Why Do Things Float?
What Makes Things Float or Sink?
Why do things float?
Is it true that things float better on saltwater than freshwater? And how can pumice, a kind of rock, float on water?
On this page, I've created some fun videos to help you understand the answer to all these questions. By the time you're done, you'll be a flotation expert!
At the end, I've got a "Why Things Float" self-test. You can take it as many times as you like!
Poll: Why Do Things Float? - Just for fun, let's have a quick poll before we get started.
What makes things float?
- 51% Density
- 5% Gravity
- 17% Displacement
- 1% Water wings
- 25% All of the above!
Video: Why Do Things Float? - A Fun Video That Will Make You a Flotation Expert!
Have you ever heard the story of Archimedes, an ancient Greek scientist? One day, he noticed the water level rising when he got into his bathtub. He was so excited, he hopped up and ran out into the street stark naked, shouting, "Eureka!" ("I've found it!")
What was he so excited about? Watch this video, and you'll understand what he figured out!
"Any object, wholly or partially immersed in a fluid, is buoyed up by a force equal to the weight of the fluid displaced by the object."
-- Archimedes of Syracuse, 3rd century BC, "On Floating Bodies"
What Are Density, Volume, and Mass? - Stuffing, Space, and Stuff!
At left: a beaker of green Jell-O. At right: a beaker of green Jell-O with air bubbles in it.
The Jell-O fills the same amount of space, or volume, in both beakers, but the left-hand beaker holds more stuff, or mass. That means it's more dense.
Volume means how much space, or room, something occupies.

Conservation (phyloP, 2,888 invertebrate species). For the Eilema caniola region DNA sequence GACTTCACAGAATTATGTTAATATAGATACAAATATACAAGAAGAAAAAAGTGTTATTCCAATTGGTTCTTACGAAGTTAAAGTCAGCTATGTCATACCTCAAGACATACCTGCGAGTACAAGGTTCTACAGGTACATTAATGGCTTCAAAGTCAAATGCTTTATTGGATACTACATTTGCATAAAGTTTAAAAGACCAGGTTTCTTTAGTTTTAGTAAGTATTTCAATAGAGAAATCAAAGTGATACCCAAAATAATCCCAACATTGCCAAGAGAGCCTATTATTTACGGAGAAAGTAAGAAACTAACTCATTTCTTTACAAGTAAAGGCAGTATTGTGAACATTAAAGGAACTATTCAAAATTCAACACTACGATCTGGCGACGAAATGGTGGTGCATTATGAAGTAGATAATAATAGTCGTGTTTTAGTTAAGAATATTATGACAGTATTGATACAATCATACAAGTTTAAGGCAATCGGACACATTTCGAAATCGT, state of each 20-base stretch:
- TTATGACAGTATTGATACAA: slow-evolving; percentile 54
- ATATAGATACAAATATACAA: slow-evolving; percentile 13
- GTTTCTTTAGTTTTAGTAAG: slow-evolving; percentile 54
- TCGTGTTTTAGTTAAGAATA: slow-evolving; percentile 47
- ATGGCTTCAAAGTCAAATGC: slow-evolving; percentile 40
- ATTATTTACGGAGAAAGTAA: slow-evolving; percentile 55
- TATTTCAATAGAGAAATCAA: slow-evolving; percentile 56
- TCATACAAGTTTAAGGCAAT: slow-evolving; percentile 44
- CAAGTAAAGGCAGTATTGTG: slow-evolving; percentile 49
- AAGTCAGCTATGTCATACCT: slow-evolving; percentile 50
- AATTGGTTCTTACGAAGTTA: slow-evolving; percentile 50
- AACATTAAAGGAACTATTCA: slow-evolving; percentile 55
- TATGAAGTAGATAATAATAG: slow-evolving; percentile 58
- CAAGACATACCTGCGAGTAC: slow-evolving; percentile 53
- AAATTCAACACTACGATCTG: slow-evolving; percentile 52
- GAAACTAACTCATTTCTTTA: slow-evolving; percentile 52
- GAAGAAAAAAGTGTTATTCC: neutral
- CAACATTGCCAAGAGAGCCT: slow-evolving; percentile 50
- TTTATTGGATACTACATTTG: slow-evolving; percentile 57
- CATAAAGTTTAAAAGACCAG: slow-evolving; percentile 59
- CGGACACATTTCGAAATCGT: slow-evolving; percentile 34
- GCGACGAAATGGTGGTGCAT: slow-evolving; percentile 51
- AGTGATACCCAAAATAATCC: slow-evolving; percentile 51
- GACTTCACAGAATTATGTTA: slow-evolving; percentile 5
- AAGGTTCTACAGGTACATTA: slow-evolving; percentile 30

Mass means the amount of stuff (matter) in something. Mass is almost like weight, except for one thing: your weight varies depending on gravity, whereas your mass is constant. If you weigh 100 pounds on Earth, you'll weigh 16.6 pounds on the Moon!
Density is the ratio of Mass to Volume. In other words, "how much stuff is crammed into one space?" A bucket full of marbles is more dense than a bucket of ping pong balls, because marbles have more STUFF or matter in the same amount of space.
So what? Things denser than water sink. Things less dense than water float!
FUN LINK! Your Weight on Other Planets!
Do Things Float Better in Saltwater? - Here's a Magic Trick You Can Do at Home!
In this experiment, I used two plastic hair clips and two glasses of water. I stirred a lot of salt into the right-hand glass. See if you can guess what's causing this before reading my explanation after the video.
Explanation: Why Things Float Better in Saltwater Than Freshwater
Displacement Strikes Again
Remember displacement and our rubber duckies?
When you put something in water, it has to push (displace) enough water to make room for its entire volume before it can sink.
When you dissolve salt in water, you've just added more STUFF, or MASS, to the same volume of water. Saltwater weighs the weight of the water plus the weight of the salt.
Salt isn't very heavy, but it's enough to make the difference when you drop something that just barely has enough weight to sink in freshwater.
After trying paper clips, medicine bottle caps (they work, too), and a few other household items, I found that plastic hair clips were just barely denser than water (they sink, but slowly), so the salt made the difference.